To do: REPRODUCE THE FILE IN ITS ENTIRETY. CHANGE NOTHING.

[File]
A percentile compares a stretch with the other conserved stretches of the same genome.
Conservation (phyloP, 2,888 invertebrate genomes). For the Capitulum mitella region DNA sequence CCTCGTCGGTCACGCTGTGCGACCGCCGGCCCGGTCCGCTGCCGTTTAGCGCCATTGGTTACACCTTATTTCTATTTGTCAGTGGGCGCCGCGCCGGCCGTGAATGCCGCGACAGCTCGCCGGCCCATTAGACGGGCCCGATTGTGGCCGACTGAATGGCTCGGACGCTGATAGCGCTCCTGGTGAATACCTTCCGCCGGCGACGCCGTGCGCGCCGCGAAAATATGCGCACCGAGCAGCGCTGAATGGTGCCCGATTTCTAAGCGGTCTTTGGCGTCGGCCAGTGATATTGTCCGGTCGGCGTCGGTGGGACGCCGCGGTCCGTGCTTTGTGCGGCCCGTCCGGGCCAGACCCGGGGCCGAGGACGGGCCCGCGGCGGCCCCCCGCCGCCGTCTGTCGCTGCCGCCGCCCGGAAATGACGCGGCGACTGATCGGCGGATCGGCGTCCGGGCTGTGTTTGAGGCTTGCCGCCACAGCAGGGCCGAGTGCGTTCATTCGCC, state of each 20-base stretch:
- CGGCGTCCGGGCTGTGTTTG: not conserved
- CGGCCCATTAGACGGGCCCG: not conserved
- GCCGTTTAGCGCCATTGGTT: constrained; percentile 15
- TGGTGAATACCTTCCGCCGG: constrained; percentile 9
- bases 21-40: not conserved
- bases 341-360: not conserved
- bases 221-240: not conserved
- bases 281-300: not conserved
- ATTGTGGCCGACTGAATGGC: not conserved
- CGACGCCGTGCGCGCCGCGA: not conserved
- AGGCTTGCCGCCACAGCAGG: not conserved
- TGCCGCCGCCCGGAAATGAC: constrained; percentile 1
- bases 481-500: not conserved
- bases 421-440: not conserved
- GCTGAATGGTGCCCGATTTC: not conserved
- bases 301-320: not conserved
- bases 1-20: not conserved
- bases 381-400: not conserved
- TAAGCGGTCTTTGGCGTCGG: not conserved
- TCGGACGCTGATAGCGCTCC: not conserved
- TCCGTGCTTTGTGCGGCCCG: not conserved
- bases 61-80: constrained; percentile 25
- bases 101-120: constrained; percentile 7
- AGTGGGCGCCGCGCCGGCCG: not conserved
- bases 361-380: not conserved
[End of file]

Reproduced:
A percentile compares a stretch with the other conserved stretches of the same genome.
Conservation (phyloP, 2,888 invertebrate genomes). For the Capitulum mitella region DNA sequence CCTCGTCGGTCACGCTGTGCGACCGCCGGCCCGGTCCGCTGCCGTTTAGCGCCATTGGTTACACCTTATTTCTATTTGTCAGTGGGCGCCGCGCCGGCCGTGAATGCCGCGACAGCTCGCCGGCCCATTAGACGGGCCCGATTGTGGCCGACTGAATGGCTCGGACGCTGATAGCGCTCCTGGTGAATACCTTCCGCCGGCGACGCCGTGCGCGCCGCGAAAATATGCGCACCGAGCAGCGCTGAATGGTGCCCGATTTCTAAGCGGTCTTTGGCGTCGGCCAGTGATATTGTCCGGTCGGCGTCGGTGGGACGCCGCGGTCCGTGCTTTGTGCGGCCCGTCCGGGCCAGACCCGGGGCCGAGGACGGGCCCGCGGCGGCCCCCCGCCGCCGTCTGTCGCTGCCGCCGCCCGGAAATGACGCGGCGACTGATCGGCGGATCGGCGTCCGGGCTGTGTTTGAGGCTTGCCGCCACAGCAGGGCCGAGTGCGTTCATTCGCC, state of each 20-base stretch:
- CGGCGTCCGGGCTGTGTTTG: not conserved
- CGGCCCATTAGACGGGCCCG: not conserved
- GCCGTTTAGCGCCATTGGTT: constrained; percentile 15
- TGGTGAATACCTTCCGCCGG: constrained; percentile 9
- bases 21-40: not conserved
- bases 341-360: not conserved
- bases 221-240: not conserved
- bases 281-300: not conserved
- ATTGTGGCCGACTGAATGGC: not conserved
- CGACGCCGTGCGCGCCGCGA: not conserved
- AGGCTTGCCGCCACAGCAGG: not conserved
- TGCCGCCGCCCGGAAATGAC: constrained; percentile 1
- bases 481-500: not conserved
- bases 421-440: not conserved
- GCTGAATGGTGCCCGATTTC: not conserved
- bases 301-320: not conserved
- bases 1-20: not conserved
- bases 381-400: not conserved
- TAAGCGGTCTTTGGCGTCGG: not conserved
- TCGGACGCTGATAGCGCTCC: not conserved
- TCCGTGCTTTGTGCGGCCCG: not conserved
- bases 61-80: constrained; percentile 25
- bases 101-120: constrained; percentile 7
- AGTGGGCGCCGCGCCGGCCG: not conserved
- bases 361-380: not conserved